Disease-specific survival according to anatomic and prognostic stages was compared in each cohort. The log-rank test was used to compare differences between groups. The Harrell concordance index (C index)9 was calculated for the models using the “survival” package in the R Project for Statistical Computing (The R Foundation).10 The C index measures the proportion of pairs for which the predicted and observed outcomes are concordant and can be interpreted as a measure of the model’s predictive performance. A higher C index indicates a better predictive performance. The Akaike information criterion (AIC)11 was used to compare model fits. A lower AIC indicates a better model. Significance between the C index of the anatomic and prognostic staging models was determined using the “compareC” package in R.12 The χ2 statistic of the log-rank test was used to further calculate the discrimination between groups. A larger χ2 statistic indicates further distance between survival curves, and its P value reflects the statistical significance of this distance. The relationship between anatomic or prognostic stage and DSS was modeled using a Cox proportional hazards regression model. Factors included in the multivariable analysis were patient age, race/ethnicity, surgery type, receipt of chemotherapy, and receipt of radiotherapy. The results were expressed in hazard ratios (95% CIs).
A total of 3327 patients with stage I to IIIC breast cancer treated between 2007 and 2013 at MD Anderson with complete clinicopathologic data were identified. Clinicopathologic characteristics are listed in eTable 1 in the Supplement. In 451 patients (13.6%), a prognostic stage could not be assigned due to the presence of N1mi disease in patients with tumors larger than T1 (n = 96) or uncategorized combinations of T and N categories with grade and hormone receptor (HR) and HER2 status (n = 355). Of these patients unable to be assigned a prognostic stage, the anatomic stage was IA in 81 patients (18.0%), IB in 2 patients (0.4%), IIB in 357 patients (79.2%), and IIIA in 11 patients (2.4%). eTable 2 in the Supplement lists detailed information for patients who could not be assigned a prognostic stage. Compared with the anatomic stage, the prognostic stage upstaged 849 patients (29.5%) and downstaged 807 patients (28.1%). For those in whom the stage changed, the change was by one stage up or down (ie, from IIA to IB or IIB) in 1166 (70.4%), by 2 stages in 454 (27.4%), and by 3 stages in 36 (2.2%). Staging details are listed in eTable 3 in the Supplement.
A total of 54 727 patients with stage I to IV breast cancer treated between 2005 and 2009 were identified in the CCR. Clinicopathologic characteristics are listed in eTable 1 in the Supplement. In 3745 patients (6.8%), a prognostic stage could not be assigned due to the presence of N1mi disease in patients with tumors larger than T1 (n = 1181) or uncategorized combinations of T and N categories with grade and HR and HER2 status (n = 2564). Of these patients, the anatomic stage was IIB in 3556 (95.0%). For patients in whom the prognostic stage could be determined, compared with the anatomic stage, the prognostic stage upstaged 15 794 patients (31.0%) and downstaged 10 488 patients (20.6%). For those in whom the stage changed, the change was by one stage in 17 998 (68.5%), by 2 stages in 7451 (28.4%), and by 3 stages in 833 (3.2%) (eTable 3 in the Supplement).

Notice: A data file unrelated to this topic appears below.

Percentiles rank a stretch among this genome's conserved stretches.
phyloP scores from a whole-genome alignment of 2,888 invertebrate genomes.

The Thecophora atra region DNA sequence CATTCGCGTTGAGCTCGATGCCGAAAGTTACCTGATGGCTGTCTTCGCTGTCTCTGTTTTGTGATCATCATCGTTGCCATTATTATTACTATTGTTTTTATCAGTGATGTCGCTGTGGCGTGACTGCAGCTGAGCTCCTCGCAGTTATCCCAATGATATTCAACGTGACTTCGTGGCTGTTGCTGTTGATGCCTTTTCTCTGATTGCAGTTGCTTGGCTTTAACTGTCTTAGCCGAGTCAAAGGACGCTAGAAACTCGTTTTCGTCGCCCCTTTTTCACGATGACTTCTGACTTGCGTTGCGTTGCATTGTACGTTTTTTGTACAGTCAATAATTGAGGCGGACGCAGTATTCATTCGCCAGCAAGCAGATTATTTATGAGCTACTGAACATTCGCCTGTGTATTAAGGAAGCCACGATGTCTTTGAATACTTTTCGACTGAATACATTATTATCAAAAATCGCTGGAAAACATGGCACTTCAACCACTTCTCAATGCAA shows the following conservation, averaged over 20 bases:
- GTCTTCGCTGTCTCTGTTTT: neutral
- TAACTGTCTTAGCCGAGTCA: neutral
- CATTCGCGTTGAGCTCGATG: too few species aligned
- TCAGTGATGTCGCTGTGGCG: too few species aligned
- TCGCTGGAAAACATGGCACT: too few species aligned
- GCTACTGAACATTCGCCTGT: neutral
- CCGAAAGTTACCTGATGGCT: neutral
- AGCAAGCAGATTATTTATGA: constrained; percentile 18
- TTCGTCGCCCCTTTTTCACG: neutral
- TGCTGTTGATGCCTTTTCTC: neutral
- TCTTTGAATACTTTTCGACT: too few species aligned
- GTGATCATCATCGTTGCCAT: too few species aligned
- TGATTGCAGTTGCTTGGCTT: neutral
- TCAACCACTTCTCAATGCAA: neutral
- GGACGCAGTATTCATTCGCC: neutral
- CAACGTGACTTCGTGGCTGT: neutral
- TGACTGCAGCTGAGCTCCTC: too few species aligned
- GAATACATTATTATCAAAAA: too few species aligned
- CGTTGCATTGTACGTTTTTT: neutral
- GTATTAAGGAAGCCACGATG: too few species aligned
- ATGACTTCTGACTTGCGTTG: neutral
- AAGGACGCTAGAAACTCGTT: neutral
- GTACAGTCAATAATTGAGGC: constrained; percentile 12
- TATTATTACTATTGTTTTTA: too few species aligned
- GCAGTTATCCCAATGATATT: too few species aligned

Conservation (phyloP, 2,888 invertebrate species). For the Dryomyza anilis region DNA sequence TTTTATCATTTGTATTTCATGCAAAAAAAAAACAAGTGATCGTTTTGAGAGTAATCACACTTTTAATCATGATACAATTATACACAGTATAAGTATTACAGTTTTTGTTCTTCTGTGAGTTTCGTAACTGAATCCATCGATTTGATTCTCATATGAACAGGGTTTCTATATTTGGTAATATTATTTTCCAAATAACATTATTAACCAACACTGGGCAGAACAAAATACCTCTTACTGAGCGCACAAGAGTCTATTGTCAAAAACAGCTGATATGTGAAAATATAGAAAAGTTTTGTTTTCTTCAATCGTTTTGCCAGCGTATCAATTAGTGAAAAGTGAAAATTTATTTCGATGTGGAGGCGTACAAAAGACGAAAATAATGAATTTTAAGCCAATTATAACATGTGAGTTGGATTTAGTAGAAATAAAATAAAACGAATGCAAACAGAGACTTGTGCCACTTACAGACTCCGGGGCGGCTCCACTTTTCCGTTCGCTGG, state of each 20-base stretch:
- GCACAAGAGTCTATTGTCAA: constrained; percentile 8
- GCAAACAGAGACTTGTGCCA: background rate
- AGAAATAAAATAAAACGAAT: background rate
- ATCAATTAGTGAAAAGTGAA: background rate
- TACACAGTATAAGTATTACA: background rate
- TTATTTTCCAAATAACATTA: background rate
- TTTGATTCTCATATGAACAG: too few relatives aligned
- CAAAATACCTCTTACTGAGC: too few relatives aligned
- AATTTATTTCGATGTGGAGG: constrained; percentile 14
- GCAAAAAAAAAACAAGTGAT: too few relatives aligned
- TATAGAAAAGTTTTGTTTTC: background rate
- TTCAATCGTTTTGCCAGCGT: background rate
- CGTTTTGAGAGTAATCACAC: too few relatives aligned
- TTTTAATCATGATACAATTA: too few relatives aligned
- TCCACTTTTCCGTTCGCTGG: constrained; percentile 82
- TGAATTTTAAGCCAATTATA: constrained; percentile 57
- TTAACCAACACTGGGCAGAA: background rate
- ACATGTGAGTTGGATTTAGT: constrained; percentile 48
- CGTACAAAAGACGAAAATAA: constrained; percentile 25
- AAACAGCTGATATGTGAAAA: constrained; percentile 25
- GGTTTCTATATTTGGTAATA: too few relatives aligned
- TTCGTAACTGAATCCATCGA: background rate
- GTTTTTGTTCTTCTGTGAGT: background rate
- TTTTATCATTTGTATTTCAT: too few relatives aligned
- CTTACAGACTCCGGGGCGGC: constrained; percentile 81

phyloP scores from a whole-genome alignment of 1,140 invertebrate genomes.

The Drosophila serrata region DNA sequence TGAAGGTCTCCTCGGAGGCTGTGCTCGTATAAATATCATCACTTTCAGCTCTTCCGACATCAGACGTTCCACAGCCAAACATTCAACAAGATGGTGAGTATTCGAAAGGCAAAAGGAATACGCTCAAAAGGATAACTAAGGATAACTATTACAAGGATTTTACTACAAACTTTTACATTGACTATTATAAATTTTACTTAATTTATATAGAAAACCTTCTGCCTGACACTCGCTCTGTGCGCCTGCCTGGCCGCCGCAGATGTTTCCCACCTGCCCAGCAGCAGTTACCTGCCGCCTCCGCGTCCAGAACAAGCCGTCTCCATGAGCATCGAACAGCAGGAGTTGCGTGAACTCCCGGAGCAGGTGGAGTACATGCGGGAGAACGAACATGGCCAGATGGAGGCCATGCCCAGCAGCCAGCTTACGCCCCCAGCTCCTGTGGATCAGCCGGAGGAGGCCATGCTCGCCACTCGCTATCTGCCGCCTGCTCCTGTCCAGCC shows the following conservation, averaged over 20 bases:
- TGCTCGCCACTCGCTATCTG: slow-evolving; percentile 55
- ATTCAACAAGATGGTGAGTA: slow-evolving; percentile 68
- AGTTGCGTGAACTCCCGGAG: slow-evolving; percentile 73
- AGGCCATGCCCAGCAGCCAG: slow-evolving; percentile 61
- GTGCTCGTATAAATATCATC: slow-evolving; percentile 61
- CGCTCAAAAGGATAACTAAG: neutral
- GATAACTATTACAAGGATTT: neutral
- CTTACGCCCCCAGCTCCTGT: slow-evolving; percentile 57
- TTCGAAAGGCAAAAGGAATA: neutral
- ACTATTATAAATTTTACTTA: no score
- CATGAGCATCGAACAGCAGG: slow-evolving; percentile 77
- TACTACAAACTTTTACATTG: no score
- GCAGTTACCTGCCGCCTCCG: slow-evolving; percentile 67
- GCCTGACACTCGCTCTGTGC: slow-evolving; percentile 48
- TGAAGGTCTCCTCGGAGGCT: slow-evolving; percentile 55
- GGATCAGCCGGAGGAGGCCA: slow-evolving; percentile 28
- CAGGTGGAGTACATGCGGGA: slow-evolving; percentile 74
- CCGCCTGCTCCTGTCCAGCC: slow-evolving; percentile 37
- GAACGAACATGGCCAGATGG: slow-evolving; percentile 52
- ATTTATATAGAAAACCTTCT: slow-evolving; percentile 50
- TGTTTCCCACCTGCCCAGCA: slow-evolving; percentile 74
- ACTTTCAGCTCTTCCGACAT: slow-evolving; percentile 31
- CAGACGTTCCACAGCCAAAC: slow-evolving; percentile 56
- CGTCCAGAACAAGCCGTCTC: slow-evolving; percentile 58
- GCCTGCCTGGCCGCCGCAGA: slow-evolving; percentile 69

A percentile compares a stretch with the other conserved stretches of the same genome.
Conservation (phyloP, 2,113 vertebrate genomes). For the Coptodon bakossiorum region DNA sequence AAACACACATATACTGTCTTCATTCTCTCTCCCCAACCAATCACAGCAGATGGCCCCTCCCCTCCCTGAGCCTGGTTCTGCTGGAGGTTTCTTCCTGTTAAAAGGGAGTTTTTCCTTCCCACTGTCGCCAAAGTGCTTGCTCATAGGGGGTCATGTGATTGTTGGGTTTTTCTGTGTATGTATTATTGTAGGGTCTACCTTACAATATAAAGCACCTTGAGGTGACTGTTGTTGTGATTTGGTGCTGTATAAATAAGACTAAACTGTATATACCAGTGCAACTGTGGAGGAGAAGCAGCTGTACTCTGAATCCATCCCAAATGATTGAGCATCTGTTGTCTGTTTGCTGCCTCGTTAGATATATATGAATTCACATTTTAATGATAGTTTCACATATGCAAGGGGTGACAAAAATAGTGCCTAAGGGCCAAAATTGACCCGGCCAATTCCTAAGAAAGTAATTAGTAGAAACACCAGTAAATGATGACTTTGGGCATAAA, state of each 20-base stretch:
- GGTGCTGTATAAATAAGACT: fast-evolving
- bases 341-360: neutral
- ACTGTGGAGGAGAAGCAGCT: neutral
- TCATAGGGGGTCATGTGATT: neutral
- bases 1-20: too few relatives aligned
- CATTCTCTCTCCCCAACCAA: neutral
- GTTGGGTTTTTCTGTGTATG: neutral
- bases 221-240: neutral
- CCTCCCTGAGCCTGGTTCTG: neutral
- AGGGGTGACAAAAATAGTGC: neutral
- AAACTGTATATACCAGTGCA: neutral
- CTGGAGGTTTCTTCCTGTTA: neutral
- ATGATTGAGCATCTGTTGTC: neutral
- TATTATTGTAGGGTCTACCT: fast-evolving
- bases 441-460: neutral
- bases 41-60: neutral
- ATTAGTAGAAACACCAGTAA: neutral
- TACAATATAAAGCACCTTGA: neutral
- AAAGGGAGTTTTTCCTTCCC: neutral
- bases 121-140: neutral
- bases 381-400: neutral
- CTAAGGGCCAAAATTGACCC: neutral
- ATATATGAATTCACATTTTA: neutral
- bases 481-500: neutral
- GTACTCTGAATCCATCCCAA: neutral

After excluding patients in whom a prognostic stage could not be determined, 2876 patients from the MD Anderson cohort and 50 982 patients from the CCR cohort were used in survival analyses. Differences between the total patient cohort and those used for survival analyses only are listed in eTable 4 in the Supplement. The median follow-up was 5 years for the MD Anderson cohort and 7 years for the CCR cohort. Five-year DSS rates for both cohorts by anatomic and prognostic stages are summarized in Table 1 and the Figure. In the MD Anderson cohort, the C index for the prognostic stage was 0.8357, and the AIC was 816.8. For the anatomic stage, the C index was 0.737, and the AIC was 1039.8. The higher C index (P < .001) and the lower AIC of the prognostic stage reflect a more accurate model predictive of DSS than the anatomic stage. In the CCR cohort, the C index for the prognostic stage was 0.8426, and the AIC was 80 661.68. For the anatomic stage, the C index was 0.8097, and the AIC was 81 577.89. The higher C index (P < .001) and the lower AIC again indicate a more accurate model.